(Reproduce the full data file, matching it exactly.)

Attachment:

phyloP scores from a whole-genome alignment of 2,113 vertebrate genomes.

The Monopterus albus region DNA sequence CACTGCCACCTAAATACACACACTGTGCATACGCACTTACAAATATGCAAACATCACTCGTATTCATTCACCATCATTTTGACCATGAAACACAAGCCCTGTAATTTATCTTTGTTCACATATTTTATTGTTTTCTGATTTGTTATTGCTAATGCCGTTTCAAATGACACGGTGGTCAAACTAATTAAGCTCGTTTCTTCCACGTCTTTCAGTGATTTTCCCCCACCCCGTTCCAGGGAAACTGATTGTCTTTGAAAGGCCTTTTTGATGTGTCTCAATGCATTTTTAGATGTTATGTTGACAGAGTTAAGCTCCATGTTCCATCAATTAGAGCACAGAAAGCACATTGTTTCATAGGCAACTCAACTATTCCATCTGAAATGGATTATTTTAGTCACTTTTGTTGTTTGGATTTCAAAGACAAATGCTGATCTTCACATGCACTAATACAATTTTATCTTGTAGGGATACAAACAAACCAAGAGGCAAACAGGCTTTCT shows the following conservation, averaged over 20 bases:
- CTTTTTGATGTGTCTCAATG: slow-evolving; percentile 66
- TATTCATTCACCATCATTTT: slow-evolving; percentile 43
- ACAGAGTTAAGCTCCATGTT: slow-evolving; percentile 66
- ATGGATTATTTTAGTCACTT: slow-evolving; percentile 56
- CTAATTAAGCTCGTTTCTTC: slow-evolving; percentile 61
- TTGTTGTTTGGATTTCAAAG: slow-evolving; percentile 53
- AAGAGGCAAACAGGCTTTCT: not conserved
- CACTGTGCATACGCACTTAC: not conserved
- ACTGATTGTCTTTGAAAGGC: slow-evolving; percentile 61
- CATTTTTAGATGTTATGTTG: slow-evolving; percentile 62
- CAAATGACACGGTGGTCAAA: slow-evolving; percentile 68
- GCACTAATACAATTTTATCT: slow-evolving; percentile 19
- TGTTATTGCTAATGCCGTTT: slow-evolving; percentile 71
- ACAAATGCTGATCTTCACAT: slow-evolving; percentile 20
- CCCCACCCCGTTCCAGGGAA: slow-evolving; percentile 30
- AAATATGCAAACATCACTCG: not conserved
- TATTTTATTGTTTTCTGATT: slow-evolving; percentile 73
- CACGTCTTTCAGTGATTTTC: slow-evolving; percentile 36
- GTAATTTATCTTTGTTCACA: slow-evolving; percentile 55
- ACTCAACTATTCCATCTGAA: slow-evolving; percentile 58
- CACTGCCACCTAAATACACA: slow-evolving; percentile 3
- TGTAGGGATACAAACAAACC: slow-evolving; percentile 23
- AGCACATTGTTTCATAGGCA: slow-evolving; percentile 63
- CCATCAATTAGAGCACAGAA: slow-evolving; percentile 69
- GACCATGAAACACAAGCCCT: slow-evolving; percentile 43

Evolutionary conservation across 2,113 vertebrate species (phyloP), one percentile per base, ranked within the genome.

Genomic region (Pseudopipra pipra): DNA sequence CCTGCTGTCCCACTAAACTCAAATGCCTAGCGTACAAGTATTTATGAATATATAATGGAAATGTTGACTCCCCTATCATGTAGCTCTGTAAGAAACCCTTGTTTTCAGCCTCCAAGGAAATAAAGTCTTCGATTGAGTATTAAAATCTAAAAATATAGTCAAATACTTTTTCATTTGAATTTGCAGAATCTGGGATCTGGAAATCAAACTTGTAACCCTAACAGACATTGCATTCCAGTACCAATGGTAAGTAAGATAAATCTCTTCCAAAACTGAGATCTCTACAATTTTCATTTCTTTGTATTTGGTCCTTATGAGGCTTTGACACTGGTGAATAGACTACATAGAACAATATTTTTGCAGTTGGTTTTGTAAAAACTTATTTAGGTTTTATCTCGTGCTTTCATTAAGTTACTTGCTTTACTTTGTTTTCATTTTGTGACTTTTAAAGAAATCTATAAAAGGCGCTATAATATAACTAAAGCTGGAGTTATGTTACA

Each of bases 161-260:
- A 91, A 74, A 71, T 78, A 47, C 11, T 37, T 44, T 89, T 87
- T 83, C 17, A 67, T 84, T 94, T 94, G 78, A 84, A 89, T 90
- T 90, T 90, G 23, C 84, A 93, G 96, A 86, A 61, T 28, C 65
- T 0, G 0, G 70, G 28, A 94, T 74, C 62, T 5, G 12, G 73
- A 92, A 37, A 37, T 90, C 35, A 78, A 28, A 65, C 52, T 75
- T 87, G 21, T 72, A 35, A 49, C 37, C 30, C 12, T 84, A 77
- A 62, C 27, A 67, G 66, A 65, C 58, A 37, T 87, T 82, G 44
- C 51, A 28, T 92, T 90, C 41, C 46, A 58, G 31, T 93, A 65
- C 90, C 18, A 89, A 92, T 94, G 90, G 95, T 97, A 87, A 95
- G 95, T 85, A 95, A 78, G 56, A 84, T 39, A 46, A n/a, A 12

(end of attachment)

phyloP scores from a whole-genome alignment of 2,113 vertebrate genomes.

The Monopterus albus region DNA sequence CACTGCCACCTAAATACACACACTGTGCATACGCACTTACAAATATGCAAACATCACTCGTATTCATTCACCATCATTTTGACCATGAAACACAAGCCCTGTAATTTATCTTTGTTCACATATTTTATTGTTTTCTGATTTGTTATTGCTAATGCCGTTTCAAATGACACGGTGGTCAAACTAATTAAGCTCGTTTCTTCCACGTCTTTCAGTGATTTTCCCCCACCCCGTTCCAGGGAAACTGATTGTCTTTGAAAGGCCTTTTTGATGTGTCTCAATGCATTTTTAGATGTTATGTTGACAGAGTTAAGCTCCATGTTCCATCAATTAGAGCACAGAAAGCACATTGTTTCATAGGCAACTCAACTATTCCATCTGAAATGGATTATTTTAGTCACTTTTGTTGTTTGGATTTCAAAGACAAATGCTGATCTTCACATGCACTAATACAATTTTATCTTGTAGGGATACAAACAAACCAAGAGGCAAACAGGCTTTCT shows the following conservation, averaged over 20 bases:
- CTTTTTGATGTGTCTCAATG: slow-evolving; percentile 66
- TATTCATTCACCATCATTTT: slow-evolving; percentile 43
- ACAGAGTTAAGCTCCATGTT: slow-evolving; percentile 66
- ATGGATTATTTTAGTCACTT: slow-evolving; percentile 56
- CTAATTAAGCTCGTTTCTTC: slow-evolving; percentile 61
- TTGTTGTTTGGATTTCAAAG: slow-evolving; percentile 53
- AAGAGGCAAACAGGCTTTCT: not conserved
- CACTGTGCATACGCACTTAC: not conserved
- ACTGATTGTCTTTGAAAGGC: slow-evolving; percentile 61
- CATTTTTAGATGTTATGTTG: slow-evolving; percentile 62
- CAAATGACACGGTGGTCAAA: slow-evolving; percentile 68
- GCACTAATACAATTTTATCT: slow-evolving; percentile 19
- TGTTATTGCTAATGCCGTTT: slow-evolving; percentile 71
- ACAAATGCTGATCTTCACAT: slow-evolving; percentile 20
- CCCCACCCCGTTCCAGGGAA: slow-evolving; percentile 30
- AAATATGCAAACATCACTCG: not conserved
- TATTTTATTGTTTTCTGATT: slow-evolving; percentile 73
- CACGTCTTTCAGTGATTTTC: slow-evolving; percentile 36
- GTAATTTATCTTTGTTCACA: slow-evolving; percentile 55
- ACTCAACTATTCCATCTGAA: slow-evolving; percentile 58
- CACTGCCACCTAAATACACA: slow-evolving; percentile 3
- TGTAGGGATACAAACAAACC: slow-evolving; percentile 23
- AGCACATTGTTTCATAGGCA: slow-evolving; percentile 63
- CCATCAATTAGAGCACAGAA: slow-evolving; percentile 69
- GACCATGAAACACAAGCCCT: slow-evolving; percentile 43

Evolutionary conservation across 2,113 vertebrate species (phyloP), one percentile per base, ranked within the genome.

Genomic region (Pseudopipra pipra): DNA sequence CCTGCTGTCCCACTAAACTCAAATGCCTAGCGTACAAGTATTTATGAATATATAATGGAAATGTTGACTCCCCTATCATGTAGCTCTGTAAGAAACCCTTGTTTTCAGCCTCCAAGGAAATAAAGTCTTCGATTGAGTATTAAAATCTAAAAATATAGTCAAATACTTTTTCATTTGAATTTGCAGAATCTGGGATCTGGAAATCAAACTTGTAACCCTAACAGACATTGCATTCCAGTACCAATGGTAAGTAAGATAAATCTCTTCCAAAACTGAGATCTCTACAATTTTCATTTCTTTGTATTTGGTCCTTATGAGGCTTTGACACTGGTGAATAGACTACATAGAACAATATTTTTGCAGTTGGTTTTGTAAAAACTTATTTAGGTTTTATCTCGTGCTTTCATTAAGTTACTTGCTTTACTTTGTTTTCATTTTGTGACTTTTAAAGAAATCTATAAAAGGCGCTATAATATAACTAAAGCTGGAGTTATGTTACA

Each of bases 161-260:
- A 91, A 74, A 71, T 78, A 47, C 11, T 37, T 44, T 89, T 87
- T 83, C 17, A 67, T 84, T 94, T 94, G 78, A 84, A 89, T 90
- T 90, T 90, G 23, C 84, A 93, G 96, A 86, A 61, T 28, C 65
- T 0, G 0, G 70, G 28, A 94, T 74, C 62, T 5, G 12, G 73
- A 92, A 37, A 37, T 90, C 35, A 78, A 28, A 65, C 52, T 75
- T 87, G 21, T 72, A 35, A 49, C 37, C 30, C 12, T 84, A 77
- A 62, C 27, A 67, G 66, A 65, C 58, A 37, T 87, T 82, G 44
- C 51, A 28, T 92, T 90, C 41, C 46, A 58, G 31, T 93, A 65
- C 90, C 18, A 89, A 92, T 94, G 90, G 95, T 97, A 87, A 95
- G 95, T 85, A 95, A 78, G 56, A 84, T 39, A 46, A n/a, A 12